Mario Caal Bolom was 29 years old and belonged to the Educational Commission of the Community Committee for Development.

Mario Caal’s relatives, including his mother, painfully grieve as community members carry his coffin towards the cemetery.

According to eyewitnesses, the death of Mario Caal was not accidental, but in fact an “extrajudicial execution by members of the National Civil Police (PNC) who knew Mario was a community leader and because he expressed himself well in Spanish.” (It is important to note that most Maya Q’eqchi’ indigenous peoples speak a limited amount of Spanish; some none at all). Additionally, Mario served as an observer during the liberation of the 29 police officers withheld at nearby and fellow Encuentro Campesino member community Creek Maya in late February. Considering all these factors, local community members are convinced that Mario was previously pointed out by the security forces and therefore his death was by no means accidental. (7)

“It is very painful for us to remember our history. This event reminds us too well how the [36-year] internal armed conflict began. They started then. And today, once again, they intimidate us. Gentlemen, we are deeply troubled to think that members of the PNC tortured, strangled, and, in an effort to erase all evidence, eventually shot at close range with a tear-gas canister the dead body of our brother, our friend, our brother-in-law.” (8)

“Do you really think we are such idiots that we do not think things over? No Gentlemen, do not make that mistake about us. It is true, we are poor and humble. But we are not incapable. We truly hope the State has the capacity to provide meaningful information about the PNC and Army members who violently entered here in Puntarenas. Even though we see this as a difficult task as everyone is trying to wash their hands from the blame.” (9)

As the events unfolded, an informational confusion developed at national level as the Ministry of the Interior, the President’s office, and the PDH all released different versions of the events. The Ministry of the Interior declared openly that the liberation of the Belgian tourists was a complete success while denying both the death of Mario Caal as well as the exchange of illegally detained peasants for the Belgians. (10)

Meanwhile, both the Presidency and the PDH admitted that State security forces captured three peasants, including Ramiro Choc’s wife, without previous orders of arrest and eventually exchanged them for the release of the Belgian tourists. (11)

“Rolando Yoc, member of the PDH who was present in Puntarenas, Livingston, openly declared Mario Caal’s death as an “extrajudicial assassination. The community kept Caal’s body for 19 hours at the scene of the crime while waiting for the arrival of members from the District Attorney’s office, who never showed up.” (12)

“The population of Puntarenas suffered a complete psychological stomping. People here now live in fear. When a coast guard boat speeds by, or community members see Police officers, they feel like running into the jungle and hide.” (13)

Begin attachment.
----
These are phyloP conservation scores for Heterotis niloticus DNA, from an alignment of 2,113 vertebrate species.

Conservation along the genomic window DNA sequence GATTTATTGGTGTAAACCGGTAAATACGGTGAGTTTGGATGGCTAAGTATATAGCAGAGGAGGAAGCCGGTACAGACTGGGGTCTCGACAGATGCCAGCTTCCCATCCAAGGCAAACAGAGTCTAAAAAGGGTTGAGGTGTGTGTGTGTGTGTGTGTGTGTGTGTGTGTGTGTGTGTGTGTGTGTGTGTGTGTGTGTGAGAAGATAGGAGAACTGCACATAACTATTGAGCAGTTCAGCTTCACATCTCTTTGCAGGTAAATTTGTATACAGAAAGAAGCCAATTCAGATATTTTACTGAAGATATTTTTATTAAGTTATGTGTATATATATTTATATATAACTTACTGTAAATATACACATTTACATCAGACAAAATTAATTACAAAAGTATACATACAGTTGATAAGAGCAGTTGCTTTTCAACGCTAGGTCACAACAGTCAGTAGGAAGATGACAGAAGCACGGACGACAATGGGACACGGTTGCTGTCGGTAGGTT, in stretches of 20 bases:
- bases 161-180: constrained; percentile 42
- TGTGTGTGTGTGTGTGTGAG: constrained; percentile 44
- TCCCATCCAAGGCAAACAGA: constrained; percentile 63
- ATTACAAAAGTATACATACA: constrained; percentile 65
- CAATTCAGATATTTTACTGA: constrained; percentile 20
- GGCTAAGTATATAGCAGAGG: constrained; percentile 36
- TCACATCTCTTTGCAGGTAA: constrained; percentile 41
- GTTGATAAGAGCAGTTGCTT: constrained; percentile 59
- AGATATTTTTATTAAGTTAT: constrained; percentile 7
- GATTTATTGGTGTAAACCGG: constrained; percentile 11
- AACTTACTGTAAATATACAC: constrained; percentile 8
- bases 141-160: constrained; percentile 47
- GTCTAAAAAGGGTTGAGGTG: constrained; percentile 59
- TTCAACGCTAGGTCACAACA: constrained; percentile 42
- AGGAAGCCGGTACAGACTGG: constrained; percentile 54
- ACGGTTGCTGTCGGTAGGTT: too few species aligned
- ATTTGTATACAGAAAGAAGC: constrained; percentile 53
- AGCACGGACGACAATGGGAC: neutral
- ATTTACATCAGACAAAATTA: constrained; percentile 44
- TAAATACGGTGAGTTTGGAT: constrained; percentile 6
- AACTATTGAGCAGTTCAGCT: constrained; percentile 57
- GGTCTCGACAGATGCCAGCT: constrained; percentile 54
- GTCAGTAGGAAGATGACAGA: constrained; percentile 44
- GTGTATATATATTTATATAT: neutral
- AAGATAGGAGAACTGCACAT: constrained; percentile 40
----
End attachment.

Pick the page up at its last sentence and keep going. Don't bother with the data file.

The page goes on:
“Here, we are condemned. We find ourselves in an alley without exit. There are no opportunities. On the contrary, opportunities are taken away from us on a daily basis. Oppression continues everyday. In which security force are we to trust if the Police are the same ones who kill us? Only in the time of military dictatorships did things like this occur, like in 1982. Hence, it is very difficult to remember and accept… We are genuinely worried about our welfare and safety. I believe history will judge. Let justice punish. Allow the truth to condemn.” (14)

“Until now, in this conflict, the State has been the only one that has killed. It is imperative to understand such acts of desperation [such as the retention of police officers and Belgian tourists], which are caused by the lack of justice, poverty, and legal status of their lands.” (15)

Versión en español aquí.

1 Reynolds, Louisa. “Izabal es nuevamente escenario de conflictividad agraria”. Inforpress Centroamericana, No. 1742. 29/02/2008.
2 Perdomo, Edwin. “Izabal: Controversia por campesino muerto durante la incursión de la fuerza pública”. Prensa Libre, Guatemala, March 17, 2008.
3 Cabanas, Andrés.
4 Interview with the Auxiliary Mayor of La Ensenada Puntarenas; March 18, 2008.
5 Interview with first resident of La Ensenada Puntarenas who prefers to remain anonymous; March 18, 2008.
6 Ibid.
7 Interview with second resident of La Ensenada Puntarenas who prefers to remain anonymous; March 18, 2008.
8 Interview with third resident of La Ensenada Puntarenas who prefers to remain anonymous; March 18, 2008.
9 Ibid.
10 “No hubo canje de capturados por rehenes, asegura ministro de Gobernación”. Prensa Libre, Guatemala, March 18, 2008. (
11 “Secuestradores canjean a turistas por campesinos”. elPeriodico, Guatemala. March 16, 2008. (
12 Perdomo. Op. Cit.
13 Interview with fourth resident of La Ensenada Puntarenas who prefers to remain anonymous; March 18, 2008.
14 Ibid.
15 Interview with member of Guatemalan human rights organization who prefers to remain anonymous; March 20, 2008.